CHAPTER XVII. ELIZABETH (ii), 1561-68 - QUEENS AND SUITORS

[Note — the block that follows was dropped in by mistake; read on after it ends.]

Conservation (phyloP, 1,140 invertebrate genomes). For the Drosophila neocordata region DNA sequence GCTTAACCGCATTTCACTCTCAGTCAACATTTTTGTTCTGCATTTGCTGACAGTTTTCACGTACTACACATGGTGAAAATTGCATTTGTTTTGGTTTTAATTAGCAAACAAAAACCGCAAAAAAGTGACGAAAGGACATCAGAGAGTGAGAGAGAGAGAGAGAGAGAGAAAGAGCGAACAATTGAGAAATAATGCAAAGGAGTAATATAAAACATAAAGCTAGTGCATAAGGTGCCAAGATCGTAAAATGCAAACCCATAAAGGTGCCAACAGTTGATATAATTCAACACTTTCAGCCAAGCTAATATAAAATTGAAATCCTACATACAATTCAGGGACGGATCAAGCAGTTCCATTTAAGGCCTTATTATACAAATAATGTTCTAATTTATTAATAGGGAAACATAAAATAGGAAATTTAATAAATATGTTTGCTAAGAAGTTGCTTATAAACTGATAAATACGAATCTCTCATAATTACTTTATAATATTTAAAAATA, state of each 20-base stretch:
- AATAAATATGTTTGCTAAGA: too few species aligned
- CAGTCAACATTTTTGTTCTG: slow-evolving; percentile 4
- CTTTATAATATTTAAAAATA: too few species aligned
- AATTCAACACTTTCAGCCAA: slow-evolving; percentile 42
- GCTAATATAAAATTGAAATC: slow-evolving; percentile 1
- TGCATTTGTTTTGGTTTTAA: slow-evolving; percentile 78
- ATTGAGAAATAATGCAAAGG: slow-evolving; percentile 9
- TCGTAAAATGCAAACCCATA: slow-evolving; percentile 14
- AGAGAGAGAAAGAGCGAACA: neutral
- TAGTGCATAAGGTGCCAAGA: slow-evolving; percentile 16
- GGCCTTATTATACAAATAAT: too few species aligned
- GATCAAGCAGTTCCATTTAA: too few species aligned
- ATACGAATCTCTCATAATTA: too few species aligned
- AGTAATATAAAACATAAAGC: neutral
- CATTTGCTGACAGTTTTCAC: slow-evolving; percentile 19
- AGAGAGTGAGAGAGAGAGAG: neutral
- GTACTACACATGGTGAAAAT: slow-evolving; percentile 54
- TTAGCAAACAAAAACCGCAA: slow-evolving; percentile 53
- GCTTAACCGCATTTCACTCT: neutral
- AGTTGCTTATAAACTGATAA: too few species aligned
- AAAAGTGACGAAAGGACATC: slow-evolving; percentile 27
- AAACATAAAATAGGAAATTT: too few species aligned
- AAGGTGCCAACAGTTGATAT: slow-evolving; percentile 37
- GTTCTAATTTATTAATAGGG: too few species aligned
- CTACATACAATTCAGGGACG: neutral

For some months, the question of Elizabeth's marriage was allowed to fall into abeyance; but the effect of the murder was in some degree counteracted by the imprisonment of Mary in Lochleven the appeal to chivalry of a deserted, helpless, and lovely woman, and the very unattractive character of most of the men now at the head of the Scottish Government. The Stewart cause seemed to be in some danger of reviving, and once again the English Council began to urge the marriage with the Archduke Charles. Elizabeth pretended concurrence, but when she refused to promise that Charles should be allowed the free exercise of his own religion in England, it was no longer possible to doubt that she was merely playing with the idea; while there were certainly a great many of her subjects who entirely sympathised with the ostensible grounds on which the negotiation was broken off. The prospect of a closer union with the House of Habsburg was dispelled, almost at the moment when the Scots Queen fell into Elizabeth's hands, and the standard of revolt against the Spanish system was being raised in the Netherlands.